I didn’t mention one thing. Chechnya also has a red-light district. For a tourists, you shouldn’t miss the sight. The experience is your choice. Hehehe. One thing is obvious about the Ethiopian ladies. They are preeetyyyy. Be careful though, they marry very early so your first question should really be “Are you married?” before you go on a wild goose chase.
I really would not brag much on visiting tourist sites. Remember I was there for a conference. I extended the stay to get a feel of the country. I would give myself a 5 out of 10 for that. It was not really a tourist visit so I console myself. I did visit some sites I would mention.
There is a museum next to the university. It was the palace of Haile Selassie which was donated to Ethiopia as a museum. Like the story of the Italian job, I can’t really tell you much about Haile Selassie the way an Ethiopian would. I can say he is loved, he was sent into exile, Jamaicans love him and believed he was the beacon of hope for Africa. This is loosely related to the fact that Ethiopians were never really colonized. You see what I mean? I already sound like I am confusing you. I really suggest an Ethiopian tells you this story. I will post some pictures here.
The Chiromeda market is also a market to visit. Chiromeda is the market you go to seek the creativity of Ethiopians. I made a great friend there. Her name is Malu and she played a big role in my experience. I could easily have titled this “Finding Mulu” but hey, the Walya wins again. I will tell you a bit about Mulu. I bought this nice piece of earthen ware from her. I loved the way she approached and the resoluteness in her marketing style. I regretted not even doing a video of her. I had to send someone to do me a video but he failed in the assignment and ended up with a few picture. When I visit again, Mulu will be a point of call.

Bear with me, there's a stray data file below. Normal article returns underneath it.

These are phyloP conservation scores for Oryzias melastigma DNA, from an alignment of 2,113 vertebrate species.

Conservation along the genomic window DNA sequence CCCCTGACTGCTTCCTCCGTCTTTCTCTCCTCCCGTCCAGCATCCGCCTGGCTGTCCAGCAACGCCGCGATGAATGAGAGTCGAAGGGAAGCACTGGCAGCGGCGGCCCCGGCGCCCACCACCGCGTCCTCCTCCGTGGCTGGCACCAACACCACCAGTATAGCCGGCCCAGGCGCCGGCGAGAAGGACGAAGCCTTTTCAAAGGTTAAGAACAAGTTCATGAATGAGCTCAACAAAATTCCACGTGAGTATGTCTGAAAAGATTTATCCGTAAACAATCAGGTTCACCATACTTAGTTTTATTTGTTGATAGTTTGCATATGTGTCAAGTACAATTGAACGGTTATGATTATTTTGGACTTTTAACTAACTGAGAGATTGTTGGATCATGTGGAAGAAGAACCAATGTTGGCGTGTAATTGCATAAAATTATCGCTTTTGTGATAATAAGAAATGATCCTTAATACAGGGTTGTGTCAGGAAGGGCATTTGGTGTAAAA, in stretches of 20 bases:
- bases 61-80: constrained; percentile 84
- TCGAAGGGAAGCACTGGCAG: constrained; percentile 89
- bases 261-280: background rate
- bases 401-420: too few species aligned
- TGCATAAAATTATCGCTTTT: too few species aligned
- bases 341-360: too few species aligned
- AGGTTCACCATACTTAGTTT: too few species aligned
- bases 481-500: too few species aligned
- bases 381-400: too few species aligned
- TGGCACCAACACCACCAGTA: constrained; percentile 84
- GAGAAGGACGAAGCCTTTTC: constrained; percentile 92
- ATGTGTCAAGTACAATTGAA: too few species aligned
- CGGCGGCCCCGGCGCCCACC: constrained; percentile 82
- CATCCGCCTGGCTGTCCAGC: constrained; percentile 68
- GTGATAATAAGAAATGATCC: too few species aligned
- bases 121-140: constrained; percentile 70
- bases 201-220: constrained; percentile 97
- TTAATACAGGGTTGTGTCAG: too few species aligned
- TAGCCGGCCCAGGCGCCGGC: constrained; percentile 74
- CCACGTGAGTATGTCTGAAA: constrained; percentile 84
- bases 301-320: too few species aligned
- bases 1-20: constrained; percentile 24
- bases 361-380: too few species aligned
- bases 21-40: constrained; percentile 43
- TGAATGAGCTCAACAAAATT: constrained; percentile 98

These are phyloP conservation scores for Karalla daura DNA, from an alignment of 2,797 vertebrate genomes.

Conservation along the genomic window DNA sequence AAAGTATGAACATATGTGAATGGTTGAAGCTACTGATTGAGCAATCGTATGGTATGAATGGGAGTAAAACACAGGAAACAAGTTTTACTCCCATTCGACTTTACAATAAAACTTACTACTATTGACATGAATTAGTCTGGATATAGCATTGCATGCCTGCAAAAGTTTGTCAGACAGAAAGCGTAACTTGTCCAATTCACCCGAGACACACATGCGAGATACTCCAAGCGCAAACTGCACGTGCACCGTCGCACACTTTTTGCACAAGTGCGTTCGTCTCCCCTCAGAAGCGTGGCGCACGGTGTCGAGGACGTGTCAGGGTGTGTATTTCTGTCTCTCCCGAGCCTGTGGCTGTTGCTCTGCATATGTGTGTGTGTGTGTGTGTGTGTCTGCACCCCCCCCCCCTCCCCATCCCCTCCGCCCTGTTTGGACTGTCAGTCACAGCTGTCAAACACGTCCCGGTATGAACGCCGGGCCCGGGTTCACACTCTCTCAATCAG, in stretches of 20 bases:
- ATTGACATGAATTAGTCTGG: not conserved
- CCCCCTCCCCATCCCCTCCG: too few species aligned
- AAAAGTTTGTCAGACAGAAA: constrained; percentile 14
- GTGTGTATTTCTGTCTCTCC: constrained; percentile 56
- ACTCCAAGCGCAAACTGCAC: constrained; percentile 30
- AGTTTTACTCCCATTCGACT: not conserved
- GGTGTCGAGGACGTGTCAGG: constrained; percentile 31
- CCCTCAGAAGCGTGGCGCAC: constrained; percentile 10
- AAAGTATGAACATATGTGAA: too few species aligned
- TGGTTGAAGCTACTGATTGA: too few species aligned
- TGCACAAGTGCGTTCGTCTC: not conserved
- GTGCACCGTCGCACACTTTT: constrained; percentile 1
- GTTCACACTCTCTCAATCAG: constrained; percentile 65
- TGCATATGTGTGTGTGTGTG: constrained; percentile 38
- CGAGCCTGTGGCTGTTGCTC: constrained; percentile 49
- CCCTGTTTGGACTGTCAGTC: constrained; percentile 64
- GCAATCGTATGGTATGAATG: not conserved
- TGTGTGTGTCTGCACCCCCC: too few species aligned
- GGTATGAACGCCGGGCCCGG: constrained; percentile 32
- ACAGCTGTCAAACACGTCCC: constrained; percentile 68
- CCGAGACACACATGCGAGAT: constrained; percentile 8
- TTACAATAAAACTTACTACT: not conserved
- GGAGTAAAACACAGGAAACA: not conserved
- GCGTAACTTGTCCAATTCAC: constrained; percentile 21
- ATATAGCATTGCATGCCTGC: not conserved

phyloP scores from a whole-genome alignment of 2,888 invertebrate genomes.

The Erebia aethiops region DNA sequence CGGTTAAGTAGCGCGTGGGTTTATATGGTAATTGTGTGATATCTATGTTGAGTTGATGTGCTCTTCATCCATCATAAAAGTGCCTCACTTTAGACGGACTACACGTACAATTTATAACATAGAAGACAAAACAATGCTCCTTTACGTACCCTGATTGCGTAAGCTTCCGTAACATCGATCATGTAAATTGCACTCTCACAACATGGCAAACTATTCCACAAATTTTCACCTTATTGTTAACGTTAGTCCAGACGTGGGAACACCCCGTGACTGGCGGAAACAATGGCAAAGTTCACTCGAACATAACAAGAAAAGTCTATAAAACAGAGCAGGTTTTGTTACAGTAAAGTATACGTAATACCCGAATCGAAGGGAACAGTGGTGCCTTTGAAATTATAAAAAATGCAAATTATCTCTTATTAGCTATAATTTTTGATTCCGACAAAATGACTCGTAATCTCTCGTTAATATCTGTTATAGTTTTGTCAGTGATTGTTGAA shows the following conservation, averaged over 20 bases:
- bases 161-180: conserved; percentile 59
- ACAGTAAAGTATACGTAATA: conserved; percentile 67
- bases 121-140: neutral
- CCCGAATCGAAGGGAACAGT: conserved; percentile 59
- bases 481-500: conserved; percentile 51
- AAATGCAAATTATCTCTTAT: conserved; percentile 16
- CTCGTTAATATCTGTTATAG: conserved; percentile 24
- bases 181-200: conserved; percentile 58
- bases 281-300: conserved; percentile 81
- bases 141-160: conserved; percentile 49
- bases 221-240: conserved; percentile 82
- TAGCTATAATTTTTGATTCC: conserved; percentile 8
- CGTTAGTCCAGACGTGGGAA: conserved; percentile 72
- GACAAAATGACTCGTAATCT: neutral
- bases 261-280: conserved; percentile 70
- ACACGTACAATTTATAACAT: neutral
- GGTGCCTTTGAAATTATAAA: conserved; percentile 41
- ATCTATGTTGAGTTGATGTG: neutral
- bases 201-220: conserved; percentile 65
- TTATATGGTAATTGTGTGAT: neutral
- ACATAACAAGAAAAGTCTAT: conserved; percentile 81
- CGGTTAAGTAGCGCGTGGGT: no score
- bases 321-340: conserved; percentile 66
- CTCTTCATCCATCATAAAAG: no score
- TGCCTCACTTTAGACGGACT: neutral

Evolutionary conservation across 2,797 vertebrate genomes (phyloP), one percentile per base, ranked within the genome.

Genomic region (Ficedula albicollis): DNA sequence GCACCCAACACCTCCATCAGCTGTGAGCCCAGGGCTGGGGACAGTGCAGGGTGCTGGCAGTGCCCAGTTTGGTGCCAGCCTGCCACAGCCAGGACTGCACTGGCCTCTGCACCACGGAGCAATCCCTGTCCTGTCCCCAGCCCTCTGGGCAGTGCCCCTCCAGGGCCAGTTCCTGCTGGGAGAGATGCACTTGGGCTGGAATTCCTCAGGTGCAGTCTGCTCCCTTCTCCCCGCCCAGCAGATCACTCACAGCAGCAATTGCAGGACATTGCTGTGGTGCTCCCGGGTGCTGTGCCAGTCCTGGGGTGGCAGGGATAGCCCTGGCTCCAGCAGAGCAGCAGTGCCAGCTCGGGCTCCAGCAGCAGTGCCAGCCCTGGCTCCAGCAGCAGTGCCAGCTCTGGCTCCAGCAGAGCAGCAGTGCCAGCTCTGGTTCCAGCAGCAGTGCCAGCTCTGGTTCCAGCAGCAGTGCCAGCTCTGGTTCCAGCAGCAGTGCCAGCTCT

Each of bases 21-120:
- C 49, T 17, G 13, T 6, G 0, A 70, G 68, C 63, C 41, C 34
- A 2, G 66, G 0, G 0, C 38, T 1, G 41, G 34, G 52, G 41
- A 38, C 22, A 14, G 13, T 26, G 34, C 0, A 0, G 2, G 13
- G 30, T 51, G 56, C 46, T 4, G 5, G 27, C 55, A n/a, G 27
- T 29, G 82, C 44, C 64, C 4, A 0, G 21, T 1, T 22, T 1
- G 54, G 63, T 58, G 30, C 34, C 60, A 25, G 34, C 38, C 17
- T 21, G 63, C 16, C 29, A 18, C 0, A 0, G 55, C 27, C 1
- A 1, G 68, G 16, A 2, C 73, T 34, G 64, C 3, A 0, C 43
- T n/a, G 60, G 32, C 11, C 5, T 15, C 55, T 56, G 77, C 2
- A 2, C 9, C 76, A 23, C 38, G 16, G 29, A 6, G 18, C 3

I also visited Marketo briefly. It is claimed to be the biggest market in Africa. I am not sure about this though but it must be big enough to be bold about bragging. It is not a market in the sense you think of. Looks more like a large expanse of area with all the buildings being shops similar to Idumota in Lagos, Nigeria. I did not see any entry or exit point anyway. Who says markets need to have an entry and exit point anyway?
Coffee Coffee Everywhere
I should mention this if you don’t already know. Ethiopia is the land of coffee. I just like the black swan argument for Walyas. Walyas don’t describe Ethiopia on bit. There is coffee everywhere. If you live in Nigeria and you see how you can buy groundnuts everywhere. That’s how coffee is. You see coffee beans in every stall you visit. I am not sure how it should look, but I suspect raw coffee beans is lighter than deep brown as we see it. It is literally everywhere.
Anyway, let me end this post so I have something new for you. I am yet to post on my Rwanda experience. I am also yet to post my commercial opinion on these trips. Enjoy reading this and please comment.